Thomas H. Goodin, PhD: Understanding COPD Comorbidities & Gender Disparities


New Sunovion data at ATS 2019 shows expected trends of comorbidity effect on patients, and surprising results of care between men and women.

Thomas H. Goodin, PhD

Thomas H. Goodin, PhD

It has been a full year since glycopyrrolate inhalation solution (Lonhala Magnair) became the first US Food and Drug Administration (FDA)-approved nebulized long-acting muscarinic antagonist (LAMA) for the treatment of chronic obstructive pulmonary disease (COPD).

Now, Sunovion Pharmaceuticals is delving into deeper analyses to understand the specific COPD patient population, and how their 25 mcg twice-daily LAMA could fit as a potentially personalized therapy. At the American Thoracic Society (ATS) 2019 International Meeting in Dallas, TX, the company is presenting a series of data highlighting their findings.

In the first part of an interview series with MD Magazine®, Thomas H. Goodin, PhD, senior director of Clinical Development at Sunovion, described what the company’s new research shows in relation to COPD comorbidities and gender disparities.

MD Mag: Regarding comorbidities in COPD, could you highlight where assessments were made, and what are their clinical significances?

Goodin: GOLDEN 3 and GOLDEN 4 were a couple of the key pivotal trials supporting registration of Lonhala Magnair. We did a post hoc analysis. These patients with COPD are highly complex—it’s very rare to find a patient in the doctor’s office with only COPD. They tend to present with other comorbidities. And when we looked at our pivotal patient population, we did a median analysis and found the breakpoint at 3.

When you cut down that discriminating line, you find things the comorbidities common in COPD—hypertension, high cholesterol, osteoarthritis, reflux disease, depression, obesity, anxiety—are in themselves difficult to manage. And now you have an overlay of these on top of COPD.

But the percentage differences are quite striking: hypertension is in 30% versus 75% in patients with <3 comorbidities than patients with ≥3 comorbidities. Osteoarthritis was 14% versus 38%, high cholesterol was 19% versus 71%. With these statistics, it gives you a good feel that not only are the comorbidities present, they likely contribute to the interpretation of the disease and what the doctor sees in terms of lung function. In the 2 groups, function was generally similar, meaning you would see a drug performing as expected per the label. But it’s when you get to the symptom scores, there’s a difference.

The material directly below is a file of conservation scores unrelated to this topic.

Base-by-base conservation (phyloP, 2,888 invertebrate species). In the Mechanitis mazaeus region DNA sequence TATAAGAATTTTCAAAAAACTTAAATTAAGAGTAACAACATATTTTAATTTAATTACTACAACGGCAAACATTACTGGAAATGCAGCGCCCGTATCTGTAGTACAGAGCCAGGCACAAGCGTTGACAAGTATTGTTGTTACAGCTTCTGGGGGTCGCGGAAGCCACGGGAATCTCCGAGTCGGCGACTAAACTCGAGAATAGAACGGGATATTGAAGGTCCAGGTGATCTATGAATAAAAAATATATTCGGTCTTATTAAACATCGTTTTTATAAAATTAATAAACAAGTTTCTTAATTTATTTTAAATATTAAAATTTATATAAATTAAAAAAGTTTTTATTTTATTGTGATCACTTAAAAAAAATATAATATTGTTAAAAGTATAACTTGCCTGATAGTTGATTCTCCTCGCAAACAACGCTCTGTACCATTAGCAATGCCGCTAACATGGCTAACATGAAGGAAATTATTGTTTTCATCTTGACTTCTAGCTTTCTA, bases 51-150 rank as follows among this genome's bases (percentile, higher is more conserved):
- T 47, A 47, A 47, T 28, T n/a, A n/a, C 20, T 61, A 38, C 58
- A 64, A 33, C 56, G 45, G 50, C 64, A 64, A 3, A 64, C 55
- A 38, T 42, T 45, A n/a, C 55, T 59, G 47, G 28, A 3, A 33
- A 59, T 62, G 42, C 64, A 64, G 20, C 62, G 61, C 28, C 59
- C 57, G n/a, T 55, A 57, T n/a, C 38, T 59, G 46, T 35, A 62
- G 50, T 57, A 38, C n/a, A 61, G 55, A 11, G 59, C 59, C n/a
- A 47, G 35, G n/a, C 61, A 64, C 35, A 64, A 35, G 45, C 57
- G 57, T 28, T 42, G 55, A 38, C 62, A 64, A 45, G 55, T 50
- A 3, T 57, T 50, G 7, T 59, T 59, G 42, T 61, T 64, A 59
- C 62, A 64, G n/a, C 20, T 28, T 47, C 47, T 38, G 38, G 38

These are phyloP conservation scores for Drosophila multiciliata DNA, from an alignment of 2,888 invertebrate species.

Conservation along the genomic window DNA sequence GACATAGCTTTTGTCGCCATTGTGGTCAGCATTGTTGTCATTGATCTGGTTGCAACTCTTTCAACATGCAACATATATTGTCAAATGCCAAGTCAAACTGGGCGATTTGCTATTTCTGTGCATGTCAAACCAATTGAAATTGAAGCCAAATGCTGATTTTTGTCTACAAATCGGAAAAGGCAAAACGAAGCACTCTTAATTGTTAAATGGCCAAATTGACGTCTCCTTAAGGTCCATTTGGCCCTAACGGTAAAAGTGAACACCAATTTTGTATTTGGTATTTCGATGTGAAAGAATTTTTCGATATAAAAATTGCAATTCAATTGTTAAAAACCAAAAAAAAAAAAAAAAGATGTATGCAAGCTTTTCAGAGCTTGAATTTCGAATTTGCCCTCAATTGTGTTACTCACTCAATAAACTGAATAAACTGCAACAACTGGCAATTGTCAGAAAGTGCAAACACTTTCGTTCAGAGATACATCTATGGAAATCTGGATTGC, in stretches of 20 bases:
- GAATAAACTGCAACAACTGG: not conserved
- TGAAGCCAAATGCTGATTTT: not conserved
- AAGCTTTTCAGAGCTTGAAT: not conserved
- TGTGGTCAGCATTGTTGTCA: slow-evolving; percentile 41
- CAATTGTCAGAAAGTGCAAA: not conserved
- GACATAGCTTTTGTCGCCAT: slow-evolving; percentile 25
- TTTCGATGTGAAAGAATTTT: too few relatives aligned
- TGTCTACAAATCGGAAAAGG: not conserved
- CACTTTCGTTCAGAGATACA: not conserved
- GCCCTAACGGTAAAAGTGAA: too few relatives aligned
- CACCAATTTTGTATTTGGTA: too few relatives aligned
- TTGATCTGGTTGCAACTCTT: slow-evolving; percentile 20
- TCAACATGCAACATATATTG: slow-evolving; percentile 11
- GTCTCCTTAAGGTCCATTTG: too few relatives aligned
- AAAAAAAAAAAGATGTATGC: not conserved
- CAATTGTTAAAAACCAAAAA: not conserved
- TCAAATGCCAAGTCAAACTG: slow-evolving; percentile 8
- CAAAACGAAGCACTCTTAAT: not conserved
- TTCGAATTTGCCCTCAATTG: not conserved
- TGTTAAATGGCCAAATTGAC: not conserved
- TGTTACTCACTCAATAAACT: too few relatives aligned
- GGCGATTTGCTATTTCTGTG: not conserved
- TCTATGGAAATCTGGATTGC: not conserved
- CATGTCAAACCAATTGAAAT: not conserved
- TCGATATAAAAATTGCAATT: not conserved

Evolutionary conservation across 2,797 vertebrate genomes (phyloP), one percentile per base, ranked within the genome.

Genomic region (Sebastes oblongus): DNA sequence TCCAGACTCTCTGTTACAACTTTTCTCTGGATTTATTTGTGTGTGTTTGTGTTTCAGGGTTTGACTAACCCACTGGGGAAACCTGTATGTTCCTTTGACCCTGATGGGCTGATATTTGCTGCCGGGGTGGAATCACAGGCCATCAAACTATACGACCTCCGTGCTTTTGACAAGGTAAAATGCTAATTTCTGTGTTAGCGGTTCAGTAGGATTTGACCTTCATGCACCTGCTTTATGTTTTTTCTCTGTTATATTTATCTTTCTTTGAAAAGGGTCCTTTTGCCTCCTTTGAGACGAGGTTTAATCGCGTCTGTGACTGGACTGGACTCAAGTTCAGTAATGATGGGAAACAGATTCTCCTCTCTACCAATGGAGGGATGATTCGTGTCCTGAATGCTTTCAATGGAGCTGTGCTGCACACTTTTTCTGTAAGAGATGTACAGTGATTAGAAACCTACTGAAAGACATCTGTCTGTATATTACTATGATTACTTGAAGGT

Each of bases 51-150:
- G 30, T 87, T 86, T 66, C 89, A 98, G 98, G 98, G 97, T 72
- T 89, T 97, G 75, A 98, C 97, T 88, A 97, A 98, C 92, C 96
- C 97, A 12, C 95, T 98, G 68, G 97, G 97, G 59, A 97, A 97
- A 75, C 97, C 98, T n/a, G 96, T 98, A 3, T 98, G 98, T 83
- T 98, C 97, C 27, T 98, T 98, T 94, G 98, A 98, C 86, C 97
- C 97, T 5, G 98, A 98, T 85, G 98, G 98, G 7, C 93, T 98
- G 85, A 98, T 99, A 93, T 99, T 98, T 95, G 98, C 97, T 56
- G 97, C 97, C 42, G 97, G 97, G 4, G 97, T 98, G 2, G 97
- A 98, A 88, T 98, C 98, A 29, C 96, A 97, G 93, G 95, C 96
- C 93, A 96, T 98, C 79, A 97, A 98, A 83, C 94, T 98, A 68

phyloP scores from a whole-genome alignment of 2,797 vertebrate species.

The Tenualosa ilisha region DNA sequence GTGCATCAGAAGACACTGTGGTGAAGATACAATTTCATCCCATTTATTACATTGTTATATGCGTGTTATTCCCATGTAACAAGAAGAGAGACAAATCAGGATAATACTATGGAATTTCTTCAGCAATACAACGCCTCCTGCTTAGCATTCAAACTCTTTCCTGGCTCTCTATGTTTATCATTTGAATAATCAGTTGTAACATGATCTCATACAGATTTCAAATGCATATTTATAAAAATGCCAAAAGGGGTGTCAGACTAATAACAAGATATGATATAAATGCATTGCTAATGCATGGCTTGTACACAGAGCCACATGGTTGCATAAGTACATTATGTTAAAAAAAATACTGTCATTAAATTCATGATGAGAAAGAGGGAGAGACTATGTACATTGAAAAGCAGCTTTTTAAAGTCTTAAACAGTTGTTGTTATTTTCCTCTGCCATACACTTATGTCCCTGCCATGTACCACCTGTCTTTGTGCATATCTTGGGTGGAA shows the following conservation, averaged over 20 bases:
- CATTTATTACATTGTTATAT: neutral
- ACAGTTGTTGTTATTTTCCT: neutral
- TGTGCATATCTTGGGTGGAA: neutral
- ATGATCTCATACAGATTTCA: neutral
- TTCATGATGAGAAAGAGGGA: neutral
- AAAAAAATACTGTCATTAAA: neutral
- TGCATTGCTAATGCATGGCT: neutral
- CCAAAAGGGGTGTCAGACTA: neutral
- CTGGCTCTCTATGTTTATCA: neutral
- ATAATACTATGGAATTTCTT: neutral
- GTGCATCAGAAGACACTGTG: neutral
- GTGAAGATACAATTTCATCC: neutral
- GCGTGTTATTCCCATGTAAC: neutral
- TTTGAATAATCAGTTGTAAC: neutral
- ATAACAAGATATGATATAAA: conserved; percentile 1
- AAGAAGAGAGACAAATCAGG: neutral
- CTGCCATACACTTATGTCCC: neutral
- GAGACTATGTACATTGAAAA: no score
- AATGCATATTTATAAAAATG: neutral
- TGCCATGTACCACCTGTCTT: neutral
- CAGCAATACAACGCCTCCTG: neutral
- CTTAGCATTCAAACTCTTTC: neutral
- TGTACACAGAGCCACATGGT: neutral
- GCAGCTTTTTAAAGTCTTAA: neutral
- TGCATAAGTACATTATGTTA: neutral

You see in the patients with lower comorbidities do generally better on symptom scores. Our drug is a bronchodilator, so it opens up the airway and helps you breathe better. What happens when you have comorbidities, they themselves engender some feeling to the patient about how they feel. So when they’re asked these questions, they respond not only because of what’s happening to their respiratory condition, but because some of the comorbidities may be influencing their decisions.

Are we seeing a significant disparity in COPD state and care across genders?

The answer is that we’re continuing to build on data that’s been generated. Virtually every bronchodilator that goes to the FDA for the treatment of COPD has a component of regulatory submission that involves gender analysis. People are taking their data on various products and looking at gender rates.

It’s somewhat important, because there’s a rise of COPD in women that’s occurring in the last several years. And women tend to report their symptoms differently than men. They tend to be more overt in their reporting. There’s also some anatomic differences in women, in terms of lung size and airway size. That’s just a body size attribute across males and females.

One of the interesting findings here in our poster was yes, the drug provided effective bronchodilation—the airways were opened, pulmonary function improved&mdash;but we found a surprise in the symptom response. The females ended up doing a little bit better, which goes against the literature that they tend to be more overt in reporting their symptoms.

Now, some of this data is due to functioning variability at baseline. This is post hoc analyses. But in terms of being able to have the exact numbers to balance the head-to-head statistics in a post hoc analysis, you’re somewhat dependent on what the overall pivotal trial showed. So there is some variability presented on the poster.

We got a little bit surprised by our own reporting, but the big takeaway here is the similarities in lung function improvement and no safety differentials between males and females. What this data does is build on other data coming out from other groups. Gender is something that, when a doctor has someone come in, there’s something about being male or female that might be important to know in selecting the best medicine.

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